Just as a reminder, we’re taking submissions to a new Horror Tree anthology titled Shadowed Realms: The 2022 Indie Dark Fiction Anthology. In it, we’re looking for the best 1,000-9,000 word dark fiction published in semipro and token-paying markets in 2022! This reprint anthology will be paying 1 cent per word, and we’re very excited to start taking a look at your work!

For those looking to support the site, we’re always open Ko-Fi donations and always have our Patreon going.

As always, I hope you had a great weekend.

Stuart Conover

Editor, Horror Tree

Greta T. Bates

Greta T. Bates lives in Fairhope, AL. She enjoys writing personal growth anecdotes and poetry. She self-published Snapping, Fraying and Dangling in the Wind, Thoughts on Motherhood, Midlife and a Meaningful Existence in 2020. She is currently writing short stories that explore lost love, revenge, and facing one’s fears, told through the lens of horror. Greta has most recently been published in Eternal Haunted Summer-Pagan Songs and Tales, Summer Solstice 2022 issue. You can find her at or on Instagram @greta_t_bates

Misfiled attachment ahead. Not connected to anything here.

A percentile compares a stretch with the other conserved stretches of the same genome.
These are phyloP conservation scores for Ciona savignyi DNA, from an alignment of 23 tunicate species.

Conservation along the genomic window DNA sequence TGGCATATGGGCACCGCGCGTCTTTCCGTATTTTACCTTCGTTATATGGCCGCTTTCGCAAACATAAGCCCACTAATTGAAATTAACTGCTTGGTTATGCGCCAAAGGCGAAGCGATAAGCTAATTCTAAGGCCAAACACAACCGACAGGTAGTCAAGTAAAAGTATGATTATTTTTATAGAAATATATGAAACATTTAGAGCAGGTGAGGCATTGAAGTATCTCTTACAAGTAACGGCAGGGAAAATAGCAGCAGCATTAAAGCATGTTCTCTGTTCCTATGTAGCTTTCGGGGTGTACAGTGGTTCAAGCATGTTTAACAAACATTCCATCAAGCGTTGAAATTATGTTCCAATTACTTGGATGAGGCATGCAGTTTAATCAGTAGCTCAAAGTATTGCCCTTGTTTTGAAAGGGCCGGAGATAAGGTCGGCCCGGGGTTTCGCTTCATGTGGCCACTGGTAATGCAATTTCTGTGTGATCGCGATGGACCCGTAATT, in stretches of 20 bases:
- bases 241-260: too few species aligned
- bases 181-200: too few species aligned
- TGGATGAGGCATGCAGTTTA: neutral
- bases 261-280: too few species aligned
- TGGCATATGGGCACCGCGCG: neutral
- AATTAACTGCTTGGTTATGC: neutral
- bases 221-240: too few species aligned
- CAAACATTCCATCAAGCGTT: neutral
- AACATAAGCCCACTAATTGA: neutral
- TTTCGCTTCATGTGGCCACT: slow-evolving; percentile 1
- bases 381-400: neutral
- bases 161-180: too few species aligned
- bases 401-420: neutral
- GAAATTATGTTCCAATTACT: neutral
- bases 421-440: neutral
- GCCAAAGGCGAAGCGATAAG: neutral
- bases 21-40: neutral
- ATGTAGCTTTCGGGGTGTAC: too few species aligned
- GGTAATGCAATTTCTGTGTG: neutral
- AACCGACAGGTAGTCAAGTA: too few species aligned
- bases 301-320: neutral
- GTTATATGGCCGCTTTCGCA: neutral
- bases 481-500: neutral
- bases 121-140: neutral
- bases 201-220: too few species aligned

The Waiting is the Hardest Part, by Greta T. Bates

The heat is stifling, my passages constricted. In the deep south, the season of summer is one that some anticipate. Disordered—I find myself moving slow as molasses, unable to breathe, suffocating. I hide inside, drawing the drapes, haunting my home, all but the attic. The top floor, beholding family treasures, collecting dust, cobweb covered cracks and crevices, boxes and baubles, remnants of holidays past, pieces and parts, heirlooms, and such. All of these things will have to wait, until there’s a break in the swelter. The ceiling will open then, like a gaping mouth ready to swallow me whole. 

Days and months pass, summer turns into fall, if you can call it fall. I hear you, creaks like exhalations escaping slightly pursed lips, a raspy sound emanating from the back of your throat. These sounds I’m sure I’m imagining, manifesting. Rats perhaps trip-trapping through the house, the walls, the rafters. Or is it the tap, tap, tap of fingers drumming on the ceiling of my bedroom or the knock, knock, knock of knuckles rapping rat-a-tat-tat. Those nights when I’m a-lit like a prairie fire, in my sweat-soaked slumber—it’s you, my love, beckoning me, calling me up; but winter was the only season we could be together.